The following is taken from a web article found on the Chicago Tribune website:
A team of University of Illinois at Chicago professors has crafted a math curriculum based on cryptography, the science of making and breaking codes. They were recently awarded a five-year, $2.5 million National Science Foundation grant to turn the lessons into an after-school program to be used across the nation.
Janet Beissinger and fellow UIC professor Vera Pless sought to harness that natural intrigue when they co-wrote “The Cryptoclub: Using Mathematics to Make and Break Secret Codes,” a 2006 narrative introducing middle school students to mathematical concepts through the encryption and decryption of codes.
As the story unfolds, students use math basics such as addition, subtraction, multiplication, division and factors to create their own codes — as well as crack the codes crafted by their peers.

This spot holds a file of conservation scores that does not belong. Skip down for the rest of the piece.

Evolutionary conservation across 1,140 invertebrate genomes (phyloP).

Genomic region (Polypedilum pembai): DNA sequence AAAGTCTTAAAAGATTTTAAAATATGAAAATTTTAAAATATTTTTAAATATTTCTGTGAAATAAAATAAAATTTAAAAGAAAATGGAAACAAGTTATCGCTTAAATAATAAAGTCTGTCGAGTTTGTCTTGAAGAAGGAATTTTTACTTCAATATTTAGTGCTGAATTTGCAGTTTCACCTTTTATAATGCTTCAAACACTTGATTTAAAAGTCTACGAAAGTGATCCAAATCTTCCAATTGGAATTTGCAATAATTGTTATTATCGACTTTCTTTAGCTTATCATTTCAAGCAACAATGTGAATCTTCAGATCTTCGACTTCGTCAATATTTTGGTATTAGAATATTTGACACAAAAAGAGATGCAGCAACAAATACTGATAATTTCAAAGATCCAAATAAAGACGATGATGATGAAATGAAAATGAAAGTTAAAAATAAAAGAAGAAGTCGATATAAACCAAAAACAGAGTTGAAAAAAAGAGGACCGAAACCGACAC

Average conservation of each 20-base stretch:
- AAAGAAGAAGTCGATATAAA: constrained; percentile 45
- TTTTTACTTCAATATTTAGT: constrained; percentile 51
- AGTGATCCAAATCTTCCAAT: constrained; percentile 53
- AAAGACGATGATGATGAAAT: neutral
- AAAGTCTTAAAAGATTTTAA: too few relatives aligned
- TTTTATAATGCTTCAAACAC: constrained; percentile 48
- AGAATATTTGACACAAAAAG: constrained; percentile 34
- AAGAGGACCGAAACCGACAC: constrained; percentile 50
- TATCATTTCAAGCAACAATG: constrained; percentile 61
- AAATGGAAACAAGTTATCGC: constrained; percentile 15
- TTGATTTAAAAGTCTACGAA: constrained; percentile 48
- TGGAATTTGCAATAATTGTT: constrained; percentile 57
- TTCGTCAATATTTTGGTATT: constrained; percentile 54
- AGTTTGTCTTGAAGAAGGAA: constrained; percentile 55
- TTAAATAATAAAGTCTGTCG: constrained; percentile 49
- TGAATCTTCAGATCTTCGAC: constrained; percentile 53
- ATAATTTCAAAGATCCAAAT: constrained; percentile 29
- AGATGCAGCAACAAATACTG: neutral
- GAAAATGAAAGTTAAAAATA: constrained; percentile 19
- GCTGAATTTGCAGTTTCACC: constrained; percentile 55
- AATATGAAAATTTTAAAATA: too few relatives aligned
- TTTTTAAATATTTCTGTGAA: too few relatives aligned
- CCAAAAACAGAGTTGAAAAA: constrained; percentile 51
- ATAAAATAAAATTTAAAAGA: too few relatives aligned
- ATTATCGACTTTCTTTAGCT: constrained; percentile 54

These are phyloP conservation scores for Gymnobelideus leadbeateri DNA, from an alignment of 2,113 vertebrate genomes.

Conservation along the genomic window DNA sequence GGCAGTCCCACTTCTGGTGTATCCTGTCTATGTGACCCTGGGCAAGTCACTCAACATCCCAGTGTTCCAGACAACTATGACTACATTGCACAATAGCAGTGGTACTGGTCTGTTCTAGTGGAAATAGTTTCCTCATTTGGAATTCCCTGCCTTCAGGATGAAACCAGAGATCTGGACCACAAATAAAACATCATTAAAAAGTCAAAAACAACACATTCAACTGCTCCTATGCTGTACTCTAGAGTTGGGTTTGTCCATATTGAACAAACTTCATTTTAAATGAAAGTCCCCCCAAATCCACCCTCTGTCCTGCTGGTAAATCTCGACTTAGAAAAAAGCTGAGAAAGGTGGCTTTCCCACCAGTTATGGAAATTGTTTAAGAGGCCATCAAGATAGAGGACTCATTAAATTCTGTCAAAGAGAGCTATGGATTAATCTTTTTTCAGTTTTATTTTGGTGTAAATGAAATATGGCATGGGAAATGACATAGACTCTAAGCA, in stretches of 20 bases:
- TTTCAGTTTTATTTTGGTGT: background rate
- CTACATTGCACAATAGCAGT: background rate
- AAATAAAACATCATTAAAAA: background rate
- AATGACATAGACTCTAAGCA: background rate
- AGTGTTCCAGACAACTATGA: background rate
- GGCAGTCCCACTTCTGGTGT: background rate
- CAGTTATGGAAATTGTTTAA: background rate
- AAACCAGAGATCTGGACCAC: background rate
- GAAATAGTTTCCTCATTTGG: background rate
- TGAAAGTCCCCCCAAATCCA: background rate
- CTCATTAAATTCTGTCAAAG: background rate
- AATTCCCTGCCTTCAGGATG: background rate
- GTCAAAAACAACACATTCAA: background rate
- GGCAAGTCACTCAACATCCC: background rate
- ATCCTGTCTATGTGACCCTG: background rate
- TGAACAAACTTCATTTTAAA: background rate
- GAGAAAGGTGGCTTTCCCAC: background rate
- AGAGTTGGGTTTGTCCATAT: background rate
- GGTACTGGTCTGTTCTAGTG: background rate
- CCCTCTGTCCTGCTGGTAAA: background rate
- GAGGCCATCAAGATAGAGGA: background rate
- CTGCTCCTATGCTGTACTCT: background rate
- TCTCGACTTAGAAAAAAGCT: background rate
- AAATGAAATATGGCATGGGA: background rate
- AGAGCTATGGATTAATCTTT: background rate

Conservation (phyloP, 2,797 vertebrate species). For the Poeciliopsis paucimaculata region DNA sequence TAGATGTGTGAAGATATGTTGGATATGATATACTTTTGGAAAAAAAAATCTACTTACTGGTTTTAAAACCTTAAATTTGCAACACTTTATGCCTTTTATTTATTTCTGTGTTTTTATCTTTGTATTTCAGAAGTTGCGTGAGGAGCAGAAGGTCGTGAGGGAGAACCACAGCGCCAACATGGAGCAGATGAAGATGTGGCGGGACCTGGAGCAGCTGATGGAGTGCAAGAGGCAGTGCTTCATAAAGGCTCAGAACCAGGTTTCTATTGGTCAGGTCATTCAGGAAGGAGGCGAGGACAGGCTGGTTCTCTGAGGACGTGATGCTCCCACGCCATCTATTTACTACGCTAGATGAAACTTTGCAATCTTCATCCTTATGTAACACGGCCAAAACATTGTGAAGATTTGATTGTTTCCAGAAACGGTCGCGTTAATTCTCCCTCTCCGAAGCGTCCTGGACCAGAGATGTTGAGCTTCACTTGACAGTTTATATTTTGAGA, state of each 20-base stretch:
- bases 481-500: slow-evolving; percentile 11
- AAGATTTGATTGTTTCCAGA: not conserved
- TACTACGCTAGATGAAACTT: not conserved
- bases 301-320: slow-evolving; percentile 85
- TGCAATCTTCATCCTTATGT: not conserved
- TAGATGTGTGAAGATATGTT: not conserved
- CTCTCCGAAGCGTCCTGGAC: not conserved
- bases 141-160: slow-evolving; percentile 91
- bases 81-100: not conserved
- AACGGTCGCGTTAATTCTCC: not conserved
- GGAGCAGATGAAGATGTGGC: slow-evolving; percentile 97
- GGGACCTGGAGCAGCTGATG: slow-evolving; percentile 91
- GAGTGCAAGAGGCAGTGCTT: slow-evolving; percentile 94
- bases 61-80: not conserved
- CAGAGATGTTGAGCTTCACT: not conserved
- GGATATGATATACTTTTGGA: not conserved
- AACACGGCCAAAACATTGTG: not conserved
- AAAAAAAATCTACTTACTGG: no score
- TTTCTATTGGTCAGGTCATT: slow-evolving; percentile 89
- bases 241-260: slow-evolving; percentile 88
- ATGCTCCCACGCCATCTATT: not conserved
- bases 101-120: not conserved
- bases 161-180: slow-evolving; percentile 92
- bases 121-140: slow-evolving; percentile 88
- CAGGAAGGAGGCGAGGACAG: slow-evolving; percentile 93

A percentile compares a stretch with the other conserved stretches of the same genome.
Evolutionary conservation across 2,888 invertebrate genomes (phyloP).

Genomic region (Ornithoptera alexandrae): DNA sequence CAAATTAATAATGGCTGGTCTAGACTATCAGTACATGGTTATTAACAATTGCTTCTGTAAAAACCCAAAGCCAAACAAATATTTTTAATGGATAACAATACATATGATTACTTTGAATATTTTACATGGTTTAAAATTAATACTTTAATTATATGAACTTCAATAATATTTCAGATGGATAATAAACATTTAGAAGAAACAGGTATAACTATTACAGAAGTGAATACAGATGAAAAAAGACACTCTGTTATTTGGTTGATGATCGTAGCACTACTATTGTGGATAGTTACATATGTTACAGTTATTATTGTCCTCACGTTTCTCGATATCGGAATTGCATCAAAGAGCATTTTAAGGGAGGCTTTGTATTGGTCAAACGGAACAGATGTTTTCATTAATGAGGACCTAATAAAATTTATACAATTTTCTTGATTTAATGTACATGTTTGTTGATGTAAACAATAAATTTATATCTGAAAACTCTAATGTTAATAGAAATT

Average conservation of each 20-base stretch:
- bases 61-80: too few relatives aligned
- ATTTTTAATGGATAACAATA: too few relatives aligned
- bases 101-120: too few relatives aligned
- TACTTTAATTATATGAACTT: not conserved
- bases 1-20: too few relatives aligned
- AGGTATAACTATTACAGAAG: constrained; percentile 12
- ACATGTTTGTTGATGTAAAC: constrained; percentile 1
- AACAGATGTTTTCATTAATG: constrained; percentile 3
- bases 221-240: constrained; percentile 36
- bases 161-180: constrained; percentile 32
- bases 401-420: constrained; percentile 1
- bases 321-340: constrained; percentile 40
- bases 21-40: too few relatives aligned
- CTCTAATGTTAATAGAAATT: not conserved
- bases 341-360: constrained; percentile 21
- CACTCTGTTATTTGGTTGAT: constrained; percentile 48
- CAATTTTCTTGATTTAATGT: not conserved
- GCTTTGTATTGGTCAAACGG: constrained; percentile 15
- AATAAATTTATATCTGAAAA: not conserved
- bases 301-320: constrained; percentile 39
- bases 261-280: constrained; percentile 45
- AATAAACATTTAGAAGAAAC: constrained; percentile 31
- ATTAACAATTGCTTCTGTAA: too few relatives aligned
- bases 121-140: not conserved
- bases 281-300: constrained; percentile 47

Some problems are as simple as shifting letters of the alphabet or substituting numbers for letters. Others involve complicated patterns based on exponents or division with remainders.
Beissinger said lessons in code breaking help students realize that math is an evolving field with real-world applications, not just a set of equations scrawled out in a notebook.
“Math isn’t an old subject that’s all figured out,” she said. “There are new things to discover, and they’re important things.”
Here’s a couple more resources for the classroom teacher:
The Cryptoclub: Using Mathematics to Make and Break Secret Codes (Amazon source of the paperback book by Beissinger and Pless)